The Canadian Mortgage and Housing Corporation put out a release today that shows that the city of Calgary has an excess of housing inventories – increasing from the moderate categorization in December of 2020 to the high vulnerability category in March of 2021.
Toronto, Ottawa and Halifax also experienced increased housing market volatility. Each of those cities went from moderately vulnerable housing markets in 2020 to highly vulnerable markets in 2021. Canada’s housing market as a whole is considered to be moderately vulnerable with overvaluation and overheating being cited as the countries biggest issues in 2021.
According to the report, the three largest “Census Metropolitan Areas (CMAs) in Ontario are all now rated with a high degree of vulnerability.” This is not a shock to anyone living in the Greater Toronto Area (GTA) however – this is just more confirmation of a lived reality.
For instance, in the Kitchener-Waterloo area where Diverge Media is located – the average residential sale price was $530,376 in 2019 and $630,820 in 2020. In one year alone, the average residential sale price for homes in Kitchener-Waterloo increased by 18.9%. However, the trend of ever-increasing unaffordability in the GTA doesn’t stop there. Mississauga seen the average sale price for residential properties increase by 15.7%, Hamilton-Burlington saw increases of 14% and Oakville saw increases of 13.9%.
Back to Calgary – Why does it have excess inventories of housing?
Currently, the average sale price of a home in Calgary is projected to be around $472,000 in 2021 according to Remax. As the economy continues to struggle with the political classes’ continued attacks on the oil industry (heart of the economy there) the housing prices are likely simply unaffordable for many. We are likely seeing people begin to leave the city to find more affordable housing and work to sustain their loved ones.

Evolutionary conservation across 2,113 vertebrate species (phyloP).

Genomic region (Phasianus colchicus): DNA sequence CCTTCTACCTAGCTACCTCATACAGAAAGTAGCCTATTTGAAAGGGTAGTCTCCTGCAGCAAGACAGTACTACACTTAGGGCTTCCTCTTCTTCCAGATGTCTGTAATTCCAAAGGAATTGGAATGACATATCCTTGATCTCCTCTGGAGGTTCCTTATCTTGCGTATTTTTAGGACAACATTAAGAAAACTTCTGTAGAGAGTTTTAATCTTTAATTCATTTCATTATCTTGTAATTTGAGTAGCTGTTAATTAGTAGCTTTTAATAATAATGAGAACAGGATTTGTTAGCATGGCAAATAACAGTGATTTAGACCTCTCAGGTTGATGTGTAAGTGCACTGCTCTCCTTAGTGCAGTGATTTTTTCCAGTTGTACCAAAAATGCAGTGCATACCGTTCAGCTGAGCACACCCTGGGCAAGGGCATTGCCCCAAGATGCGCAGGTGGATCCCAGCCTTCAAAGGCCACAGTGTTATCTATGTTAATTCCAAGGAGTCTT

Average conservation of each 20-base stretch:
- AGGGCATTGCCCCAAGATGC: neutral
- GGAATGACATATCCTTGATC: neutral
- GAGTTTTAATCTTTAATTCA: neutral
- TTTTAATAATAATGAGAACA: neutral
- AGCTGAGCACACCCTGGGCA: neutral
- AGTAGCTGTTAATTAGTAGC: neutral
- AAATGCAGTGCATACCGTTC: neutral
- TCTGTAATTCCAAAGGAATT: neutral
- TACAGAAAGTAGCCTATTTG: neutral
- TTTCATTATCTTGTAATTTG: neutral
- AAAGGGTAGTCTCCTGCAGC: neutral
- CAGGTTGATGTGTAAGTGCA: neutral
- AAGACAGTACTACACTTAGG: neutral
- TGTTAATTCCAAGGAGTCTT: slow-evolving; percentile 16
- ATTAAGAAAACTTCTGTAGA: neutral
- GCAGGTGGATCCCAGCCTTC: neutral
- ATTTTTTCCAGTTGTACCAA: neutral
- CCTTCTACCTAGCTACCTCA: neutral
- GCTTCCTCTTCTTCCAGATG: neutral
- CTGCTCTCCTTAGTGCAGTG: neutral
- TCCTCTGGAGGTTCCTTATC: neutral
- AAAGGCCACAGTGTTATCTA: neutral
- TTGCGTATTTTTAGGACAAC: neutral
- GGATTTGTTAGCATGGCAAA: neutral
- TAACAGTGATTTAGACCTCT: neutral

As politicians continue to bring in immigrants from around the world (not against immigration) the pros and cons must be weighed in a cost-benefit analysis. Most of the Canadian housing market is already unaffordable for the vast amount of young Canadians (and many others) – immigration only compounds this issue by further constraining the availability of homes, thereby driving up the cost of homeownership.
Unless the government finds a way to meet the demand in the housing market – prices will continue to rise across much of Canada. They could incentivize the construction of high-density housing units through tax breaks and incentives – but that seems highly unlikely considering the massive amount of debt we’ve accumulated “fighting COVID”. That would be asking for more than they could give – wouldn’t it?
Another problem with homeownership in Canada – foreign ownership
Foreign investment into Canadian real-estate drives up the cost of ownership for Canadians – and it’s more prevalent than you realize. According to Transparency International Canada, although Stats Canada says foreign ownership in Canada is low (3.4% in Toronto and 4.8% in Vancouver), they say they don’t possess the tools to know how much property is foreign-owned.